Study provides little more than anecdotal evidence.
You’re going to see some headlines today about an SEO study commissioned by The Domain Name Association (DNA). Some of these headlines might suggest that new top level domain names get some sort of search engine boost over .com domains. It’s not quite that simple.
Here’s the deal: DNA commissioned a search engine optimization study (pdf) about new top level domain names. It cherry picked a few niches that it felt would have a good mix of websites built on new top level domain names. It further highlighted four domain names built on non-.com domain names that are ranking exceptionally well.
And although the group was careful to not fall into the same trap Rightside did when Google debunked its headline SEO takeaways, its official headline still reads:
“SEO Expert Research Reveals Search Advantages of Relevant Domain Name Extension”
What the research did find was that the so-called “domain authority” of some of the ranked new top level domain names was much lower than .com domain names ranked for the same terms. This would suggest that it’s easier to rank a site on a new TLD than on .com.
What you won’t see in the material is that the sample size was quite small–about 300 “newer” domains (about 2,000 total).
The report admits:
Since the .com websites had by nature more competitors over time, it makes sense that the domains with those TLDs would have to have a higher domain authority to beat out other websites on the same TLD across a sample where only 10 keywords can rank per page of results.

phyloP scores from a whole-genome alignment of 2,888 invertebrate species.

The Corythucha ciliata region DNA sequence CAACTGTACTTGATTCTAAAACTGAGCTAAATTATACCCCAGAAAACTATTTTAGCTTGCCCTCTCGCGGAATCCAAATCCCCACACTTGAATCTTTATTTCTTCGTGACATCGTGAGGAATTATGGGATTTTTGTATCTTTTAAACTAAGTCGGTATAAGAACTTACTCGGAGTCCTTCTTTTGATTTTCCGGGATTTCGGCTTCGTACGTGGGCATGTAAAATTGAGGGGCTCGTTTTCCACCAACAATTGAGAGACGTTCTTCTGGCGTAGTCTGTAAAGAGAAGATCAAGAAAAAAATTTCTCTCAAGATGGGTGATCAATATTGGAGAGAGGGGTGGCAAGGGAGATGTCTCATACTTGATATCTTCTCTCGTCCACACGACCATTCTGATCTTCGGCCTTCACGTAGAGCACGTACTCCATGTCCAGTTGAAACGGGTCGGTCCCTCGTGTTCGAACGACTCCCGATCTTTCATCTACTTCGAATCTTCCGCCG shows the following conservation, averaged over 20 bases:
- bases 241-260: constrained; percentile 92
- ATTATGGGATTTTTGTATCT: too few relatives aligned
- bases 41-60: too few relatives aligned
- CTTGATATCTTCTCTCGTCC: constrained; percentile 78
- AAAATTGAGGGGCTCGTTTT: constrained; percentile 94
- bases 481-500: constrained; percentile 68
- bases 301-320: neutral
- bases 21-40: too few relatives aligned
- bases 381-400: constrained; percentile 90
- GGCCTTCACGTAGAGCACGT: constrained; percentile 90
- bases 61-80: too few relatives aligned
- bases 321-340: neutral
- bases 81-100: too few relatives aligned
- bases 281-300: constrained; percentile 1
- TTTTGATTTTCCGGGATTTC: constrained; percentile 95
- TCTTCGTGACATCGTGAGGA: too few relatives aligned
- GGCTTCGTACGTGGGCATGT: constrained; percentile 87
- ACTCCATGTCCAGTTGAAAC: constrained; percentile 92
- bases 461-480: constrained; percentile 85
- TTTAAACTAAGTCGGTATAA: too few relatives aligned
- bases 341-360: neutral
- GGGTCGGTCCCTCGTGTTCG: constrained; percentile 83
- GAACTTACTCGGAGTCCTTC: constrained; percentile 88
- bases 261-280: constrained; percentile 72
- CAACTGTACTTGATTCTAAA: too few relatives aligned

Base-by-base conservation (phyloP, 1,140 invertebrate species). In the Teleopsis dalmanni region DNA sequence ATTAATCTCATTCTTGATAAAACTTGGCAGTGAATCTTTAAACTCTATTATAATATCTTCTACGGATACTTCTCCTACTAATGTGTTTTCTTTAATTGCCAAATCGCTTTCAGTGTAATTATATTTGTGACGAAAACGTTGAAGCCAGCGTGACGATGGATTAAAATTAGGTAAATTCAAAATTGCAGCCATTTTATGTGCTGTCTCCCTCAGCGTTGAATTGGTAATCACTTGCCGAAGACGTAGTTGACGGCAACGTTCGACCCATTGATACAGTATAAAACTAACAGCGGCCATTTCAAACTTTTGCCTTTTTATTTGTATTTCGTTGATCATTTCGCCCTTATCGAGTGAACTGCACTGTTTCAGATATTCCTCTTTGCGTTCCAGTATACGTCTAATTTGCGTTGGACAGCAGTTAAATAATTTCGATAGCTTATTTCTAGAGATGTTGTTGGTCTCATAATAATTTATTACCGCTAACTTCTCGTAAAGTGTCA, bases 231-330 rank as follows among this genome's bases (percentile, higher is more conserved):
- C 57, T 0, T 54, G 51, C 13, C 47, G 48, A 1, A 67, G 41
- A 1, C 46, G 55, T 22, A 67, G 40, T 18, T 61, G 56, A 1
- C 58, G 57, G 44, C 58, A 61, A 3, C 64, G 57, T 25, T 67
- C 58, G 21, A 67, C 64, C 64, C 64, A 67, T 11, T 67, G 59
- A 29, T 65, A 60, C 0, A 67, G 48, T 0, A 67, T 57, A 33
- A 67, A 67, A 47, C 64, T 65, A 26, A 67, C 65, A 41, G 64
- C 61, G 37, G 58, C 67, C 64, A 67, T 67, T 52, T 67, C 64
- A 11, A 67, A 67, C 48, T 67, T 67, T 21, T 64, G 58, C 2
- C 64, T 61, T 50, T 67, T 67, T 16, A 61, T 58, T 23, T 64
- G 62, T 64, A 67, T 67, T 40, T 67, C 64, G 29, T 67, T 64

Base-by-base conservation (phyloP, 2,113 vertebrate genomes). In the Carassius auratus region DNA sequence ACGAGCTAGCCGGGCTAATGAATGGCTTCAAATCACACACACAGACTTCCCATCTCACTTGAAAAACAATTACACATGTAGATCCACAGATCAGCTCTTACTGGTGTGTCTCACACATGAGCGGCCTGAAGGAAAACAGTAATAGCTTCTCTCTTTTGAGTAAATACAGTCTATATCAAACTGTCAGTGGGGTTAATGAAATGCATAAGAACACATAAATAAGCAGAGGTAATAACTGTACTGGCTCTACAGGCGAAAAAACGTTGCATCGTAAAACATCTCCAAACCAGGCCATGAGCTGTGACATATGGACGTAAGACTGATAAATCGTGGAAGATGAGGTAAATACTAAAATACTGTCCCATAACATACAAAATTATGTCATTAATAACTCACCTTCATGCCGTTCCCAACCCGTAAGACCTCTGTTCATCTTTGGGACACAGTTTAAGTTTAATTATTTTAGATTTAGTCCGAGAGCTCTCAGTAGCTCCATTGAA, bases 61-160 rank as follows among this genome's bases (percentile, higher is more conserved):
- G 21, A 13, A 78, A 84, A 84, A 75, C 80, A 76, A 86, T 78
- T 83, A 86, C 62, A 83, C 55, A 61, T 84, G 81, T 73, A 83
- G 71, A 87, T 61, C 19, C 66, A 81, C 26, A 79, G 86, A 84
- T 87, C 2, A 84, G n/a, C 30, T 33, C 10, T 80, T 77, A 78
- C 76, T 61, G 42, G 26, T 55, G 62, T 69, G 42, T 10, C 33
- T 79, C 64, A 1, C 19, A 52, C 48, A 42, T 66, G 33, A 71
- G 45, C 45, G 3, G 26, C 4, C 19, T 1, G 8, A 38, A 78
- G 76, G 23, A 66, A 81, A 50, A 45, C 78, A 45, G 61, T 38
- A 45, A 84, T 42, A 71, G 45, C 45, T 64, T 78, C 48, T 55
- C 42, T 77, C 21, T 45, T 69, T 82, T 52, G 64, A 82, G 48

I’m not disputing the work that the SEO experts did to gather the data. I just don’t think people should swallow the headline and pitch as it is.
There was some bias in how the study was set up. And, had the study shown the opposite, you can bet it wouldn’t have seen the light of day.
Now, could new top level domain names with relevant extensions rank well in Google? Could they actually get some sort of boost? I have no doubt that having a domain name with relevant words in it can provide a search engine boost. There’s some debate about whether this includes the keyword in the domain extension. But it’s plausible, especially when people include it in the anchor text they use to link to the site.
I’ve thought about how you could devise a fair study about search engine rankings across top level domain names. It would be rather hard. You’d need to pick a bunch of sets of two domain names (one .com, one non-.com) and get the same backlinks for them. Both would need to have similar keywords in them, so perhaps somekeywords.com and some.keywords. You’d also need the same content on each domain name…but then you’d run into duplicate content issues with Google.
If someone has a suggestion on how to do this, I’m all ears.
Update: Elliot Silver asked Google’s John Mu about the study’s infographic. Here’s what he said:
@DInvesting That looks misleading. New TLDs can rank well, of course: all TLDs can! Also, Google doesn't use DA for ranking.
— John ☆.o(≧▽≦)o.☆ (@JohnMu) April 25, 2017
Of course, the idea behind “domain authority” is that it encapsulates some of the factors in Google’s algorithm.